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Restoration of Propylaia on Athenian Acropolis completed

The Acropolis restoration [1] is probably one of the longest running projects of its kind – The current programme of works started thirty five years ago. The completion of the works to the Propylaia – the gateway to the site marks a major milestone in the completion of these works.

Athens News Agency [2]

Restoration of Acropolis Propylaea completed

All scaffolding and cranes were fully removed from the Propylaea of the Acropolis, the monumental entrance, or gateway, to the Acropolis, following completion of the restoration work on the central building of the structure.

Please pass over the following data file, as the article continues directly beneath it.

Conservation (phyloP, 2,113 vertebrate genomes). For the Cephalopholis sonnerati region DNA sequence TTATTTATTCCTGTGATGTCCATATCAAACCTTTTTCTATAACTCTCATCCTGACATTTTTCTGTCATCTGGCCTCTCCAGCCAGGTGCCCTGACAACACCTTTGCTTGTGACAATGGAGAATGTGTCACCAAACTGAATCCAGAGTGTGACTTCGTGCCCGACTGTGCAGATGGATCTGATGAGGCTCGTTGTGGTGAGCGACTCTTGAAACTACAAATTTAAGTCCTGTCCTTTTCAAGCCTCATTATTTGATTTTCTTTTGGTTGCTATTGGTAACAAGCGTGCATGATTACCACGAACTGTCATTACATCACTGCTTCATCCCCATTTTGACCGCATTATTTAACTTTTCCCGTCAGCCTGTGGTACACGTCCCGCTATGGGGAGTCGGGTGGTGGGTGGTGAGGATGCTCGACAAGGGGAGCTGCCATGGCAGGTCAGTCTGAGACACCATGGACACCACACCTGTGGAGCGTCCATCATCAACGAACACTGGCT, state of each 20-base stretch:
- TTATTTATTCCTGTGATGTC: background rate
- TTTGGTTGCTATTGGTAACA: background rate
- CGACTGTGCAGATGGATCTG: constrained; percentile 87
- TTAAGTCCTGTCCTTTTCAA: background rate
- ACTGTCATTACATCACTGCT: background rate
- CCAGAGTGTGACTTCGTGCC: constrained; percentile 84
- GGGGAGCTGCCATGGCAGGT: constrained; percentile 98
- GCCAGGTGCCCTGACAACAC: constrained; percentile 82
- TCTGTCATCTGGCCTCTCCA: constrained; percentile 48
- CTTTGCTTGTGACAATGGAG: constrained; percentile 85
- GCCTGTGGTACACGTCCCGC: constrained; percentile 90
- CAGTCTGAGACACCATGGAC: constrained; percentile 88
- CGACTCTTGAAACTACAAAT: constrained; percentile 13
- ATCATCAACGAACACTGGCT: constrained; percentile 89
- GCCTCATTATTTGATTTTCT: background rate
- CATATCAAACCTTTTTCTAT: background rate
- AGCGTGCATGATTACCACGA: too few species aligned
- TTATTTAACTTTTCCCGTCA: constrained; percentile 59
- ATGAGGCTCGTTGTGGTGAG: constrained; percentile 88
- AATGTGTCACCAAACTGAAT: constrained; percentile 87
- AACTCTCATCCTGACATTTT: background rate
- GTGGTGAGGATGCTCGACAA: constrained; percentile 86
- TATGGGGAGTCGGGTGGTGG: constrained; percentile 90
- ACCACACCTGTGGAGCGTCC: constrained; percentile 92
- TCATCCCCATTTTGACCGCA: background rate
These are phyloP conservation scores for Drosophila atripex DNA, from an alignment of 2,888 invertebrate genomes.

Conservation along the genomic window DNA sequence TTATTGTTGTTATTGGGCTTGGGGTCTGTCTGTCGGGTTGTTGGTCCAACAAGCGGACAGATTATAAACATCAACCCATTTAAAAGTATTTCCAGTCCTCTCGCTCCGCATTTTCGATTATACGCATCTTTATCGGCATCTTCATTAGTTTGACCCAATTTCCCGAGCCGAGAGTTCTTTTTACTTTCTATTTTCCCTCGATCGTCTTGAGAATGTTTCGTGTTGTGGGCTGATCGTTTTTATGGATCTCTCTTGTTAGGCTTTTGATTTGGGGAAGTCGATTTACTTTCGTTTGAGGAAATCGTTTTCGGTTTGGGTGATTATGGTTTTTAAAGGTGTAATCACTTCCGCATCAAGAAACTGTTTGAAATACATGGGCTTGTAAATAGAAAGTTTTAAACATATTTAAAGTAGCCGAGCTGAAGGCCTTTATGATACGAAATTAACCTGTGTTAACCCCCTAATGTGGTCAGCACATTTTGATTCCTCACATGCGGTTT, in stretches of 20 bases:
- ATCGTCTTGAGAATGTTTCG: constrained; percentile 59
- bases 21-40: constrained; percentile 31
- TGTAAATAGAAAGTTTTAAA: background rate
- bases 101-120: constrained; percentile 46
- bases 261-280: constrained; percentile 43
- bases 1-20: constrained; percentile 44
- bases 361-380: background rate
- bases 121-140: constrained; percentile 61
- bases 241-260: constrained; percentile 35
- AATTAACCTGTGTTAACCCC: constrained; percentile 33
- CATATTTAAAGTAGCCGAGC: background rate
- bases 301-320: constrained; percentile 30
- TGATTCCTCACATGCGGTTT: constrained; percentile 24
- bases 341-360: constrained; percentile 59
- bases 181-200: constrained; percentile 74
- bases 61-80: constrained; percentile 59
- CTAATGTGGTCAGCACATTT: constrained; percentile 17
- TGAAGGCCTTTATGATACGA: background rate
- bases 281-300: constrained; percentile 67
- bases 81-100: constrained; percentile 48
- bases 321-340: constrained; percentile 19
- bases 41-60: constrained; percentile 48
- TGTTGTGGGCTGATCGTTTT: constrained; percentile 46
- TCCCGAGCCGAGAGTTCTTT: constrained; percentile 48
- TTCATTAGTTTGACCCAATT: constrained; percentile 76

The Propylaea was built under the direction of Athenian leader Pericles, but the building itself was designed by the architect Mnesicles, while construction began in 437 BCE and was terminated in 432 BCE, while the building was still unfinished.

The Propylaea is constructed of white Pentelic marble and gray Eleusian marble or limestone, used for accentuation.

The structure comprises a central building and two adjoining wings on the west, or outer, side and on the south side.

The core of the structure is the central building built with a standard six-column Doric facade on the west of the entrance to the Acropolis, and reflects the proportions, although not the size, of the columns of the Parthenon.

The central building contains the gate wall, about two-thirds of the way through it, while there are five gates in the wall: one for the central passageway, which was not paved and lay along the natural level of the ground, and two on either side at the level of the building’s eastern porch, five steps up from the level of the western porch. The central passageway was the culmination of the Sacred Way, which led to the Acropolis from Eleusis.